Travel to Vinh Sang, Tourist Area in the South of Vietnam
Travel to Vinh Sang, tourist area need an escape from the noise and crowded streets of Ho Chi Minh City? Only 160km away is a nature haven where you can recline on a hammock, listen to birds sing and breathe unpolluted air. If you’re up to it, you may also want to take a ride on a 140kg African ostrich.
The 2.2ha Vinh Sang Tourism Area is located on the An Binh Isle at the junction of the Tien River in the southern province of Vinh Long Vietnam.
The islet in Long Ho District is an oasis crisscrossed by many rivulets, with orchards resplendent with man An Phuoc (An Phuoc plums), nhan xuong com vang (yellow longan), and dua dau Ben Tre (Ben Tre coconuts).
Michael Johnson of the Australia-based Real Estate Consultant Company Ltd in Ho Chi Minh City, who visited the area recently, found it appealing.
"I really like it. Although it’s not big, it has a family-like atmosphere and services. It’s good for my health after a hard work week. It also gives me an opportunity to study the lifestyle of the people in the Cuu Long (Mekong, Mekong Tours) River Delta region."
Because of its isolated location, the tourism area uses 20-seat boats, beautiful in design and equipped with life jackets, to transport visitors to the site.
On the waterway to the Vinh Sang farm, guests can spot the new My Thuan Bridge – the biggest and most stunning cable-stayed bridge in Vietnam. After the boats dock, they then walk across a wooden bridge leading to the main site dotted with dark purple water hyacinths.
On the farm, many activities are available. Adults and children can ride ostriches, feed crocodiles or participate in a chase-the-duck game.
Most crocodiles raised in Vinh Sang are five years old or more. According to farm owner Le Hoang Vinh, the crocodiles were purchased to show tourists a side of the wild south. "The saying is crocodiles swim in the rivers, tigers lie on the riverside," he said.
The farm has 60 mature ostriches willing to take all sizes of tourists for a ride, even at a galloping pace, on a sandy field. Ostrich eggs offer an amusing photo opportunity as six of them together can withstand someone standing on them without breaking. Don’t expect a quick meal, however, if you want to sample the taste of an egg: it takes about five to six hours to cook.
The tourism area also has 20 species of rare wild animals and in addition to crocodiles and ostriches, visitors can see bears, spotted deers, monkeys, pythons, pelicans and rabbits.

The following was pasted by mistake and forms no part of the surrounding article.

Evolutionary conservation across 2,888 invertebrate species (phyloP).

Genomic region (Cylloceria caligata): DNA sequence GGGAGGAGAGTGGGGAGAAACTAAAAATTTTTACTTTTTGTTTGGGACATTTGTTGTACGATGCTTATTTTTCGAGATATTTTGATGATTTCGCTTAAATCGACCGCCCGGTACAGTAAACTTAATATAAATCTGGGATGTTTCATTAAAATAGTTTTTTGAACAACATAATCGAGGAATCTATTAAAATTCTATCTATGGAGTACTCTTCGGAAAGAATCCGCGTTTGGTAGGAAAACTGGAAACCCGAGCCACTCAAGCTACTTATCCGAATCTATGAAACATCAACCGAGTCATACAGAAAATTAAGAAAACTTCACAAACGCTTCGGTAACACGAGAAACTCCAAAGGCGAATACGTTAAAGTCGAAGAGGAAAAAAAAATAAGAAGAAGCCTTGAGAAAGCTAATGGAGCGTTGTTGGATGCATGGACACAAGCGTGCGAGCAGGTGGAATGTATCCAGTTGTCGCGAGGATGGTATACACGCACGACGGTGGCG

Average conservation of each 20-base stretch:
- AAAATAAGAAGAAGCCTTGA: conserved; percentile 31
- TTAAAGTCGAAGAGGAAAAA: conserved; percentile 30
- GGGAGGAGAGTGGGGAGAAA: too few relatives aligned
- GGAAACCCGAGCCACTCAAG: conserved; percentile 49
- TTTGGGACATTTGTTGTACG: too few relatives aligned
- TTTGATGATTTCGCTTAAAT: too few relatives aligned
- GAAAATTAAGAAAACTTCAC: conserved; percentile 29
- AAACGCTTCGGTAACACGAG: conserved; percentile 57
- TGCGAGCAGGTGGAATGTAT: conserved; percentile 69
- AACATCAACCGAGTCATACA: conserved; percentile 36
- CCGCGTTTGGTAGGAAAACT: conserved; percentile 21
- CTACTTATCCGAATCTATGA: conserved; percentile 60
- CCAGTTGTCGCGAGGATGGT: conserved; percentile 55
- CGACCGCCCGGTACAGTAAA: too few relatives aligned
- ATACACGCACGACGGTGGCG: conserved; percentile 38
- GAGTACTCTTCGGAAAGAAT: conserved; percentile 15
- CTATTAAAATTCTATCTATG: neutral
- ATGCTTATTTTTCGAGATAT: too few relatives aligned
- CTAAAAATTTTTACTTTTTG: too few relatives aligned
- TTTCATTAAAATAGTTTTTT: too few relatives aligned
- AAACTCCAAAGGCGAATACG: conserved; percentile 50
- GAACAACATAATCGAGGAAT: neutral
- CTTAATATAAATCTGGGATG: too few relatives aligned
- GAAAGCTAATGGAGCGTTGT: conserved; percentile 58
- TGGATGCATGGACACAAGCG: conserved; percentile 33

Other activities include rowing fishing boats, spreading nets or building a dike to catch fish the old-fashioned way: with your bare hands. Guests can ask the chef to cook the freshly caught fish, the owner says.
Water slides and river swimming are popular with the younger set, as are catching ducks or playing with water balls near the Co Chien River.
Foreign visitors are particularly fond of the martial arts courses on offer. After attending three-to-four hour training courses taught by experienced instructors, tourists can practise martial arts moves popular among southern practitioners.
If you wish to spend the night, you have the option of camping or staying in a bungalow.
A separate area is set out for campers who sleep in tents and build campfires and, in another spot,18 bungalows equipped with all the amenities including air conditioning built on rafts, overlook the water.
During the day, guests can take a bicycle to visit neighbouring orchards or traditional handicraft villages including the lang keo dua (coconut sweet village) or the lang gom do (red pottery village).
Visitors also can sightsee along the Co Chien River on a three-storey yacht capable of holding between 350 and 500 passengers which has a restaurant offering both Western and Asian food. Guests can listen to don ca tai tu (amateur traditional music in the southern region) or sing karaoke.
If you prefer eating down on the farm, you can eat at the landlocked restaurant and partake of traditional southern specialties such as ca loc nuong rom (snakehead fish grilled in straw), ca loc hap bau (snakehead fish steamed with gourd), ca kho to (stewed fish in caramel sauce) and ga noi vuon (free-range chicken), and other dishes made with ostrich and crocodile. Ingredients are very fresh and often picked straight from the garden.
Tran Trong Linh, of the Ho Chi Minh City-based Thong Nhat Rubber Company, and his family often visit the Vinh Sang Tourism Area. "This is our third time. I can breathe fresh air and my two children have an opportunity to be close to nature and participate in outdoor games."
The owner Vinh said he decided to build the area after Vinh Long provincial authorities expressed a desire to expand tourism activities in the area.
"To date, I have invested VND16bil (US$1mil) into Vinh Sang. I want it to be a model of an eco-farm for the province. I will continue to build more facilities, including massage rooms, steambath rooms and a Chinese chess club," he said.
"On average, we receive about 5,000 tourists per month, and of those 10% are foreigners. My wish is to create a tourism area in which visitors can learn about the Mekong Delta, receive good services, and be near nature."
(Source: Viet Nam News)